Identify mosh pit and possible dangers. There are many genres of music that produce mosh pits, however; there are three basic styles of mosh pits, each with its own dynamic and therefore dangers.
Hard Core Mosh Pit:
Music: Loud, angry and screaming.
Consists of large skin heads with forearms the size of an average persons neck,
windmillsï¿½the act of spinning ones arms violently while running in circles to create maximum damage; and lots of raspy screaming voices, large men slamming into one another and thrashing.
Punk Mosh Pit:
Music: Fast drum beat accompanied by rebellious and/or politically charged
lyrics. Lots of crowd sing-a-longs.
Consists of many spiked and pierced individuals, plenty of arm and leg thrashing as well as synchronized jumping and finger pointing (especially middle fingers and ‘rock on’ [first and pinky fingers]).
Ska Mosh Pit:
Music: Reggae or punk beat with a horn section peppered with plenty of ‘yeahs’
‘heys’ and ‘ois’.
Consists of skankingï¿½the act of lifting ones knees and kicking out ones legs
while thrashing arms and body to the beat; spinning, jumping and general
pushing also included.
Remember general mosh pit rules. These include: never let your hands get pinioned to your sides, keep your elbows out to fend off unwanted roughness, as well as to propel yourself forward through the crowd; secure a spot for your feet to prevent falling over, steer clear of anyone without a shirt on (sweaty skin heads are just no fun), and remember that shoving is always an option. Never at any rough point should you stick your tongue out, you are liable to bite it off, and never crouch or bend down, you might not come back up.
Courtesy might seem like a foreign concept in such an environment, that couldn’t be farther from the truth. Moshers have a deep and unspoken respect for one another. So logically, if you are entering a mosh pit, remember your manners, that is: don’t be the asshole who gets rough in a ‘calm’ area, if people wanted to get pushed around they would move to a circle or ‘rough’ area; if someone falls clear a small area for them and help them up, getting trampled is no fun; if you decide you don’t like the band that is playing leave the pit, don’t shout obnoxious comments or attempt to beat up the fans, that’s just rude. First and foremost, always sing if you know the lyrics, get rough and have fun!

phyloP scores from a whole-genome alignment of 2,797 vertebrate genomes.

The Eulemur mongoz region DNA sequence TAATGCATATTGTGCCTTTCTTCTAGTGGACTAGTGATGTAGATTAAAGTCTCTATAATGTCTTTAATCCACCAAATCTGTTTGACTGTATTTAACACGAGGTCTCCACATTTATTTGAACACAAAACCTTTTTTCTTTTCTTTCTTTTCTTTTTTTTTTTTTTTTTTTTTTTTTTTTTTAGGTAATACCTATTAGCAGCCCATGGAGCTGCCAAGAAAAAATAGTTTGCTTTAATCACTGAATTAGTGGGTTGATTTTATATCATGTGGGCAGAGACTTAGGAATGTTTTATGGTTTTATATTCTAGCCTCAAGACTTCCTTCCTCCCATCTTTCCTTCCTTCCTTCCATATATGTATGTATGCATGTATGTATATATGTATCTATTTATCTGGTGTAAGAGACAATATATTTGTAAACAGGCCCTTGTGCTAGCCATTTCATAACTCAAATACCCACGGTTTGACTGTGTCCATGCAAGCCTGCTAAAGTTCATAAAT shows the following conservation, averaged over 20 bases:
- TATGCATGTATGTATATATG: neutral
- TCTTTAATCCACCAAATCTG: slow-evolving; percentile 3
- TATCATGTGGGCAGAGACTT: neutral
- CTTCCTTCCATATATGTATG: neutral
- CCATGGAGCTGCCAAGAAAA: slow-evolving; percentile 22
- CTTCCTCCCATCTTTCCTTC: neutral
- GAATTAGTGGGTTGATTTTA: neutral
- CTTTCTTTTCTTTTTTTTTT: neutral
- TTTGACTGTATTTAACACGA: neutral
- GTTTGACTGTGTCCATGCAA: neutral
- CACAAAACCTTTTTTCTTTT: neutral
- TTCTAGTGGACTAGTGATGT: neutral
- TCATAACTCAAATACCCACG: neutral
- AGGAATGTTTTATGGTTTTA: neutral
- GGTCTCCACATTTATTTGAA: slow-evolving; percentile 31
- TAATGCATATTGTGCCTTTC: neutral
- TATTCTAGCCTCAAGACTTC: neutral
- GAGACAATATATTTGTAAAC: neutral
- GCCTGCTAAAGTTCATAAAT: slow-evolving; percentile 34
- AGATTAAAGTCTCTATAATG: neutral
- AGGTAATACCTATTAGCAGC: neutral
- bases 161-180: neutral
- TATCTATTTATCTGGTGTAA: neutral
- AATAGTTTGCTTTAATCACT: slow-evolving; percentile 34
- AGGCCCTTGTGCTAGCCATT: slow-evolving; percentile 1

Be prepared for mosh pit phenomena. Phenomena can be defined as the events that occur uniquely within a mosh pit, or specific mosh pit style. Any and all phenomena can occur in any pit, so always be aware. The following are some common phenomena in their indigenous styles of mosh pits.
Flying Elbows! Those skanking around you will most probably be throwing their elbows back in your direction, make sure to steer clear and never stand behind a person more than five inches taller than you or you could leave the pit with a broken nose.
Spinners. If you’re standing on the edge of a circle beware of people who grab hands and spin. Eventually you’ll either get pummeled by a fly-by spinner or wind up as a catcher when the two finally let go.
Wall of Death. If you are participating in this event, remember to keep your arms up and keep up with the charging crowd and pray you don’t get trampled!
Circle Pit. A circle pit is one of the most adrenaline inducing mosh activities, while engaged in a mash of people running in a frantic circle while thrashing arms and legs and creating general havoc remember these simple rules: keep moving, when you need to exit move towards the edge and thrash your way out and remember to keep your arms up.
Hard Core Pit:
Crush! This is not an activity for the claustrophobic, if you are inclined to close contact paranoia and notice a crush coming on, leave! If you get caught in a crush of people above all else, stay on your feet. Try to flow in the direction of the crowd. Do not panic if you are lifted off the ground, step on peoples legs if you must until the crowd thins. Be aware of your surroundings, this is possibly one of the most dangerous moshes.
Crowd Surfers. If a crowd surfer is over head help with the support and shove forward with all your strength. If you intend to participate do not ask the six foot eight inch, 250 pound man who as just lifted twelve people to lift you; that’s just rude. Try not to flail, remember that you surf at your own risk and have a very good chance of falling.
Be prepared, not stressed. A good mosher is aware, but not paranoid. As with any endeavor, practice makes perfect, so get out there and mosh as much as possible! Go to as many shows as you can, look for new experiences and try out a different scene every once in a while. Even the most dedicated punk rocker should go and experience the hard core scene, at least once or twice. Remember that moshing isn’t about disgruntled youth just being rebellious (although that’s part of it), it demands a respect for others and a dedication to music and the culture that music creates. So be open minded, look for new opportunities; have your pop culture friends come to a hard core show, and make your punk rocker buddies experience the thrill of a ska pit. Moshing was designed to bring people closer (not just physically), release pent up emotions and celebrate the inspiration that the music awakens in each person. Get out there and create some chaos!
Warning: Author is not in any way responsible for any injuries and/or emotional scarring due to the moshing activities listed. The aforementioned description and advice is the result of the author’s personal moshing experience and is subject to interpretation and change.